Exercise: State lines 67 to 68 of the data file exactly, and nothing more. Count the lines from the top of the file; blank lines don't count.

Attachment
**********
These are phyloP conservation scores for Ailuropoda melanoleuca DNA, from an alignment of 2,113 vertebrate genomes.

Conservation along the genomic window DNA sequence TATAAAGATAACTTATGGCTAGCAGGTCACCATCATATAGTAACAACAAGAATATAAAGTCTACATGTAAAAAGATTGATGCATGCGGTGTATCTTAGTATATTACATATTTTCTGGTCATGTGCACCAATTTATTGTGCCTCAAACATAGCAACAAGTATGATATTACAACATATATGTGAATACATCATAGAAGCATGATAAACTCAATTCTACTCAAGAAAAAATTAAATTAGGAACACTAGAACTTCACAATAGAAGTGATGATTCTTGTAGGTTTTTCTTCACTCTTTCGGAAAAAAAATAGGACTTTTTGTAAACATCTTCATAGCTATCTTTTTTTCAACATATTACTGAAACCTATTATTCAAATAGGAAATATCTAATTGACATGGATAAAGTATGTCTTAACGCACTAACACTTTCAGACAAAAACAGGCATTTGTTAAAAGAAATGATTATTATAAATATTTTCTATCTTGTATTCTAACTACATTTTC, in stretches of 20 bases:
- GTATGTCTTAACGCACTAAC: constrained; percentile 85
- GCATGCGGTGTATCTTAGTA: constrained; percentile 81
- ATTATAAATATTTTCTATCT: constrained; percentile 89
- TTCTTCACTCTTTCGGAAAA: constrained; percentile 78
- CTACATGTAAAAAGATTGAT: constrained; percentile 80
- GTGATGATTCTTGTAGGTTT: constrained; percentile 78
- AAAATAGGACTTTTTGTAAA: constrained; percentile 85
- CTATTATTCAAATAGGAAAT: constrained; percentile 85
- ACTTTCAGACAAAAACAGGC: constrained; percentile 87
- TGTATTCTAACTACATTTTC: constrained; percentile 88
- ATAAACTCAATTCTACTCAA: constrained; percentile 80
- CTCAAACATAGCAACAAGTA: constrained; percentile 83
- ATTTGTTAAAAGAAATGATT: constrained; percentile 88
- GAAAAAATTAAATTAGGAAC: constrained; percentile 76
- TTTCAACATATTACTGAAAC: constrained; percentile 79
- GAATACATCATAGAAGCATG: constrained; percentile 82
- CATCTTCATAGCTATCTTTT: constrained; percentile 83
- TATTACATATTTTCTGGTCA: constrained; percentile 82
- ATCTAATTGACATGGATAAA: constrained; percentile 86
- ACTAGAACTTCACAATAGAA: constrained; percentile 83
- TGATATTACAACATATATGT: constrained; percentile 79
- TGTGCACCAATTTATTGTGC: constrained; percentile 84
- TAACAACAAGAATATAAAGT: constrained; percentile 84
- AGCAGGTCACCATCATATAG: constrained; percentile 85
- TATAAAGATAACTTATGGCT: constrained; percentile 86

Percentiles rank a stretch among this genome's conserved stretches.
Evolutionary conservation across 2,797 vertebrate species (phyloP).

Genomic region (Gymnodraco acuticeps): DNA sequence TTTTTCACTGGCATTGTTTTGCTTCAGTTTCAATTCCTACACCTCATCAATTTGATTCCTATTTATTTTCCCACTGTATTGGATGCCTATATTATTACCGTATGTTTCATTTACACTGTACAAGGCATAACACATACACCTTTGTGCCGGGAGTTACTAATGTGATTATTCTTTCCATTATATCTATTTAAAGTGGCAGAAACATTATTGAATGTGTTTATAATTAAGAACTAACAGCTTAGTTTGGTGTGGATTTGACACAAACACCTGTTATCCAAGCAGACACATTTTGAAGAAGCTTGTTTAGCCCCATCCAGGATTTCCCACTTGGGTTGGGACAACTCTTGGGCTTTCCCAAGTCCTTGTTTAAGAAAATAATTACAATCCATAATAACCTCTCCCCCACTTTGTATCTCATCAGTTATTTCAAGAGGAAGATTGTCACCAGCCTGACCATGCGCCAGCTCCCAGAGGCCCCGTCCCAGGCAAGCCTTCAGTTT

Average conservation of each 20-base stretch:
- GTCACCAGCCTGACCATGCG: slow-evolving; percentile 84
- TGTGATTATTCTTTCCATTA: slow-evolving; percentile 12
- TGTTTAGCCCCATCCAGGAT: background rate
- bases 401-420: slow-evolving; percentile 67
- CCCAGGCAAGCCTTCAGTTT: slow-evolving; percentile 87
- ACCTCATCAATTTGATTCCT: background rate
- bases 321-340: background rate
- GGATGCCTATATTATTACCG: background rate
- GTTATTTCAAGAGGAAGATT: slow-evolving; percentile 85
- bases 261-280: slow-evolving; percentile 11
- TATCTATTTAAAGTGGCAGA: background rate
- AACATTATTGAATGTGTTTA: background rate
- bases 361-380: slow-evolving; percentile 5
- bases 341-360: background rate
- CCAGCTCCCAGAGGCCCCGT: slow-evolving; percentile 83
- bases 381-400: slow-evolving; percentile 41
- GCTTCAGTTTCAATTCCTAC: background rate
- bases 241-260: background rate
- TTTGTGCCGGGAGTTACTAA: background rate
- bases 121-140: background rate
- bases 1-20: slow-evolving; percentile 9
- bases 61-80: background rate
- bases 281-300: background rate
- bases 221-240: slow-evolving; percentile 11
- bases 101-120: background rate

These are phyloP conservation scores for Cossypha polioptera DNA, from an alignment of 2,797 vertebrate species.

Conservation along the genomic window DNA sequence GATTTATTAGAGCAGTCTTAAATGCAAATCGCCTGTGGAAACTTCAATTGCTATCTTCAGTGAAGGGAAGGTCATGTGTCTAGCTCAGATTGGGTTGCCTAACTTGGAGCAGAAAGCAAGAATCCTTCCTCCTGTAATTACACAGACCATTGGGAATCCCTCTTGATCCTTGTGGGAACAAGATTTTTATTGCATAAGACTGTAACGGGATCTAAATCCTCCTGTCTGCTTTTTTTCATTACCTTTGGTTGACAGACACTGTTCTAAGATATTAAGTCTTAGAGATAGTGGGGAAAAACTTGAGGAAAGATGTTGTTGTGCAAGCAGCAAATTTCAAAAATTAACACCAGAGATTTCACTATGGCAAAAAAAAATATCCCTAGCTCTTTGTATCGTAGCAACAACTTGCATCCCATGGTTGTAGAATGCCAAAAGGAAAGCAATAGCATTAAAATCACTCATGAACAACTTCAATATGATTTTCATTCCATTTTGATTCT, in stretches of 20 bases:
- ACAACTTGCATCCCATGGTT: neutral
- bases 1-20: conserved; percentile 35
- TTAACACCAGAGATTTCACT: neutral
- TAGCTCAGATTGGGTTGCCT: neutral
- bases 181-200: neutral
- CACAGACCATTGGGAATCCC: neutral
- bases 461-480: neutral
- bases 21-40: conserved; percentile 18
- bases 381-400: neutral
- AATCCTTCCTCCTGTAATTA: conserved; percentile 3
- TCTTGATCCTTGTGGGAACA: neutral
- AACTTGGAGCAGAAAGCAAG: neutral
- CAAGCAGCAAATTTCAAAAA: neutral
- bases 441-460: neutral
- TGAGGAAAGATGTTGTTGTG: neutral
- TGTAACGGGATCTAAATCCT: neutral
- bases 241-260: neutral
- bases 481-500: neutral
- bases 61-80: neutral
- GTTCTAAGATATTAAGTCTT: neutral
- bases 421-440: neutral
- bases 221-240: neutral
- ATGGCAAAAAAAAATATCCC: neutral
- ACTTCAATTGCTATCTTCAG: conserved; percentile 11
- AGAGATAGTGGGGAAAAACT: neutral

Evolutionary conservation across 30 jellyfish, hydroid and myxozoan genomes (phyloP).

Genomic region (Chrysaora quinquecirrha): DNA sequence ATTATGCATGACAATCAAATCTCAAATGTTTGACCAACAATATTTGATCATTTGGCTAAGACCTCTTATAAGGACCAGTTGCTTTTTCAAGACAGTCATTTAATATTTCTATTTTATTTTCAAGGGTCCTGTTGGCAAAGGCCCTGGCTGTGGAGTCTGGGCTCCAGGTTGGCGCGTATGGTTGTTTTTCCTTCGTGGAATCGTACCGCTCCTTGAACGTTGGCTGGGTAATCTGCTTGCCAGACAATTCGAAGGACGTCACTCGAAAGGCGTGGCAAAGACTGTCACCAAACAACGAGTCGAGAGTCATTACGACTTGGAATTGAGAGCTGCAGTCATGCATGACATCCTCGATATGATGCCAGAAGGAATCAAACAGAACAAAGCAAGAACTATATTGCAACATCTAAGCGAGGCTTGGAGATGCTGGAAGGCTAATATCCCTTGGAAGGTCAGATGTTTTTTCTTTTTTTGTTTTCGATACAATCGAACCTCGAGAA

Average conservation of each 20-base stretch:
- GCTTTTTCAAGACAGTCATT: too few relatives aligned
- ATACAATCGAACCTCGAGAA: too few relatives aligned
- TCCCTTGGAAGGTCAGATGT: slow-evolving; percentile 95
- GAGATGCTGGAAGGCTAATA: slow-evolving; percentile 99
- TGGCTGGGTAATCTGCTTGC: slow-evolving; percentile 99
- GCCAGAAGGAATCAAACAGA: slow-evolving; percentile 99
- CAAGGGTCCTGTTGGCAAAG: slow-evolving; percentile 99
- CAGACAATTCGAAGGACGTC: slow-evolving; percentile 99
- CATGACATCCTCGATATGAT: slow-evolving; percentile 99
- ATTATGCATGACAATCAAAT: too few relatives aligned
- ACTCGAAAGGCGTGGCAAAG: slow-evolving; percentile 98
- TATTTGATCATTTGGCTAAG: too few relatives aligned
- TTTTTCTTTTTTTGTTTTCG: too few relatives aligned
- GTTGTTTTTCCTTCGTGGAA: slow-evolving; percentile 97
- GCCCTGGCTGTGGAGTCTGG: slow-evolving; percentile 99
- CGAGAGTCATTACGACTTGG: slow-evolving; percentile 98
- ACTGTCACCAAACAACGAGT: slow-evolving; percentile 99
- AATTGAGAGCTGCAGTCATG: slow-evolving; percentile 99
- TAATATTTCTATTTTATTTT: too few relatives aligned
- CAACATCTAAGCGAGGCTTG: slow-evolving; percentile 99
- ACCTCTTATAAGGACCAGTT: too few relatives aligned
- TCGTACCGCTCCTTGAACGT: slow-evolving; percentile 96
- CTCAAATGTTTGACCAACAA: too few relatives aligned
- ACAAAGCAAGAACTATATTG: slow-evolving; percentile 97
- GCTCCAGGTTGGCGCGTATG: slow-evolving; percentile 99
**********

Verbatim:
- bases 381-400: neutral
- AATCCTTCCTCCTGTAATTA: conserved; percentile 3